Black mold causes inmates to relocate

W. Va. — Black mold is prompting the W.Va. Division of Corrections to relocate all inmates and at least some staff from its Anthony Correctional Center to other facilities.

Corrections Commissioner Betsy Jividen began organizing the transfers on Thursday, after receiving initial findings from an ongoing inspection of the Greenbrier County facility. The transfers started Friday.

So far, the inspection has identified mold only in one of the campus’ half-dozen buildings. However, this is the main building and includes administrative offices, the facility kitchen, the gym and some housing units. Given that, and with the inspection still in progress, Jividen concluded that transfers were the best course of action, at least in the short-term.

The minimum-security Anthony Center houses about 200 young-adult offenders, both men and women, serving six-month to two-year sentences. The women are being moved to the Lakin Correctional Center, while the men are going to the Parkersburg and Denmar Correctional Centers.

The latter is about 40 miles away in neighboring Pocahontas County.

The 100 or so staff includes about a dozen Department of Education teachers and other employees. For those staff that must be moved, the goal is to offer options that avoid unnecessarily long commutes.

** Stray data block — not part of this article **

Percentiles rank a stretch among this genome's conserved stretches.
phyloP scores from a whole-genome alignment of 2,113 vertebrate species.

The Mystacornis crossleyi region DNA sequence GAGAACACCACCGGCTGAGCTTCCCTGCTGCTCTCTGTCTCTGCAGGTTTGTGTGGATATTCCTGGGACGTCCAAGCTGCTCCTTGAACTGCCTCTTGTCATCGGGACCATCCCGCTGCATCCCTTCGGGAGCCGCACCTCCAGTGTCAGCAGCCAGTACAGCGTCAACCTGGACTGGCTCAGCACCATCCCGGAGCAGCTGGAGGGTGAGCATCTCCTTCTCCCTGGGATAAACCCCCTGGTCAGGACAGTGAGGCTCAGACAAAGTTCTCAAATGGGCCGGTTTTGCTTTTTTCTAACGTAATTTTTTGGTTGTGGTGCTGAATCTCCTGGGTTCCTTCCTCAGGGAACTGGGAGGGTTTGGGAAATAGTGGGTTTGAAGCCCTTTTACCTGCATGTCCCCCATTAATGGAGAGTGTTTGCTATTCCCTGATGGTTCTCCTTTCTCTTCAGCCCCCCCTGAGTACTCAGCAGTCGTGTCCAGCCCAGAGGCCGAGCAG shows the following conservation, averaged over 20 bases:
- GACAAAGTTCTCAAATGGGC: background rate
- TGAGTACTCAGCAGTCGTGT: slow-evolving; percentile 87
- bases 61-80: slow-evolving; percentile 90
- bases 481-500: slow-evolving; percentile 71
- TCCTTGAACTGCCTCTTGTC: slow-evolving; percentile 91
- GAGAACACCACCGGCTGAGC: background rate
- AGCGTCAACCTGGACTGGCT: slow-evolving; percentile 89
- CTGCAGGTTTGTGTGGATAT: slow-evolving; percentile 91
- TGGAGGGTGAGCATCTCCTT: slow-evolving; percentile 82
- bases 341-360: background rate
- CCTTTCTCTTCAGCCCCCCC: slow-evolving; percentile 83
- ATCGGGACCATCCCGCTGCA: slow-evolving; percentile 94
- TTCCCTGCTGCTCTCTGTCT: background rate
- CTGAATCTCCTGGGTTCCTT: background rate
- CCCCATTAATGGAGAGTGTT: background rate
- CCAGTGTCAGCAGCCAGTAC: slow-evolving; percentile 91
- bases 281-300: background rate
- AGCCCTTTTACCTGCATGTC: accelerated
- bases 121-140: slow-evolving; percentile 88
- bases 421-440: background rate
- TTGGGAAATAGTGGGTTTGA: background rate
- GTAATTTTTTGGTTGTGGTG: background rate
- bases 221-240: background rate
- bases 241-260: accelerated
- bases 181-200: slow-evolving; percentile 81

Corrections is also coordinating with the state Bureau for Public Health, which visited the facility Friday. Corrections will share the detailed findings and written report from the inspection once they are received, which is expected next week at the earliest.

Neither staff nor inmates have exhibited any symptoms of exposure, but monitoring will continue. The Greenbrier County Health Department is also being notified as an additional precaution.

Corrections will continue to satisfy the statutory education and training needs of the youthful offender program through the use of other facilities.

The final inspection report will help Corrections identify the best course for the future of Anthony, which was  built in 1965 as a federal Civilian Job Corps Center. Corrections took over the property in 1970.

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